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Thankful Blossom Bret Harte

Chapter IV

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They spoke but little on their return to the farm-house, for Mistress Thankful had again become grave. And yet the sun shone cheerily above them; the landscape was filled with the joy of resurrection and new and awakened life; the breeze whispered gentle promises of hope, and the fruition of their hopes in the summer to come. And these two fared on until they reached the porch, with a half-pleased, half-frightened consciousness that they were not the same beings who had left it a half-hour before.

Nevertheless at the porch Mistress Thankful regained something of her old audacity. As they stood together in the hall, she handed him back the sash she had kept with her. As she did so, she could not help saying, "There are some things worth stooping for, Major Van Zandt."

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But she had not calculated upon the audacity of the man; and as she turned to fly she was caught by his strong arm, and pinioned to his side. She struggled, honestly I think, and perhaps more frightened at her own feelings than at his strength; but it is to be recorded that he kissed her in a moment of comparative yielding, and then, frightened himself, released her quickly, whereat she fled to her room, and threw herself panting and troubled upon her bed. For an hour or two she lay there, with flushed cheeks and conflicting thoughts. "He must never kiss me again," she said softly to herself, "unless"--but the interrupting thought said, "I shall die if he kiss me not again; and I never can kiss another." And then she was roused by a footstep upon the stair, which in that brief time she had learned to know and look for, and a knock at the door. She opened it to Major Van Zandt, white and so colorless as to bring out once more the faint red line made by her riding-whip two days before, as if it had risen again in accusation. The blood dropped out of her cheeks as she gazed at him in silence.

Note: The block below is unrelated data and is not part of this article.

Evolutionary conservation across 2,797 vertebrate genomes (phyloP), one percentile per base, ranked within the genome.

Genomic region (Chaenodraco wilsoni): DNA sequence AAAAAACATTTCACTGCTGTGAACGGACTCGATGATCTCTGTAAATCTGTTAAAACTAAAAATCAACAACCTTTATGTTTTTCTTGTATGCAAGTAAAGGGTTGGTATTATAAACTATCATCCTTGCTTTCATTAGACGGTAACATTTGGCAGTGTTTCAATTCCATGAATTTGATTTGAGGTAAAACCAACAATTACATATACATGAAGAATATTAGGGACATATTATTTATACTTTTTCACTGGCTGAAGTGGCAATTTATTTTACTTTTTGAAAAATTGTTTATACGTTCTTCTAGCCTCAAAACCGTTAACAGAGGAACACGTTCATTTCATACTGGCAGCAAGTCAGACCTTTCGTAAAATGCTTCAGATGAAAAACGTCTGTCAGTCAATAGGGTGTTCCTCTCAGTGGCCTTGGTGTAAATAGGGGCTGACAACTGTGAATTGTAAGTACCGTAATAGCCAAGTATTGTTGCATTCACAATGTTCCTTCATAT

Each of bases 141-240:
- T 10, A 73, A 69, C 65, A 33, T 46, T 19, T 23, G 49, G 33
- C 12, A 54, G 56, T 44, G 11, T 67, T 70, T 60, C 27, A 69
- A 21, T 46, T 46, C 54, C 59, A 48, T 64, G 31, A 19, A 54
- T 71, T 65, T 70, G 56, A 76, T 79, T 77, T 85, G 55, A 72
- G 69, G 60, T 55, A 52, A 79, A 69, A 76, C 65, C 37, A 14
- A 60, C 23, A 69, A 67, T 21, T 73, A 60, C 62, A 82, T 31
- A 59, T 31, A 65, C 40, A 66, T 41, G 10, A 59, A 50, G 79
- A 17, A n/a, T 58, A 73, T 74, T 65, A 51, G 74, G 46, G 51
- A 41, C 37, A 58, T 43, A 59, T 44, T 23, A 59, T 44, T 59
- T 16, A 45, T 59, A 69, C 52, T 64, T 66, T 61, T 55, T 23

"An escort of dragoons," said Major Van Zandt slowly, and with military precision, "has just arrived, bringing with them one Capt. Allan Brewster, of the Connecticut Contingent, on his way to Morristown to be tried for mutiny and treason. A private note from Col. Hamilton instructs me to allow him to have a private audience with you--if YOU so wish it."

With a woman's swift and too often hopeless intuition, Thankful knew that this was not the sole contents of the letter, and that her relations with Capt. Brewster were known to the man before her. But she drew herself up a little proudly, and, turning her truthful eyes upon the major, said, "I DO so wish it."

"It shall be done as you desire, Mistress Blossom," returned the officer with cold politeness, as he turned upon his heel.

"One moment, Major Van Zandt," said Thankful swiftly.

The major turned quickly; but Thankful's eyes were gazing thoughtfully forward, and scarcely glanced at him. "I would prefer," she said timidly and hesitatingly, "that this interview should not take place under the roof where--where--where--my father lives. Half-way down the meadow there is a barn, and before it a broken part of the wall, fronting on a sycamore-tree. HE will know where it is. Tell him I will see him there in half an hour."

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Thankful Blossom
Bret Harte

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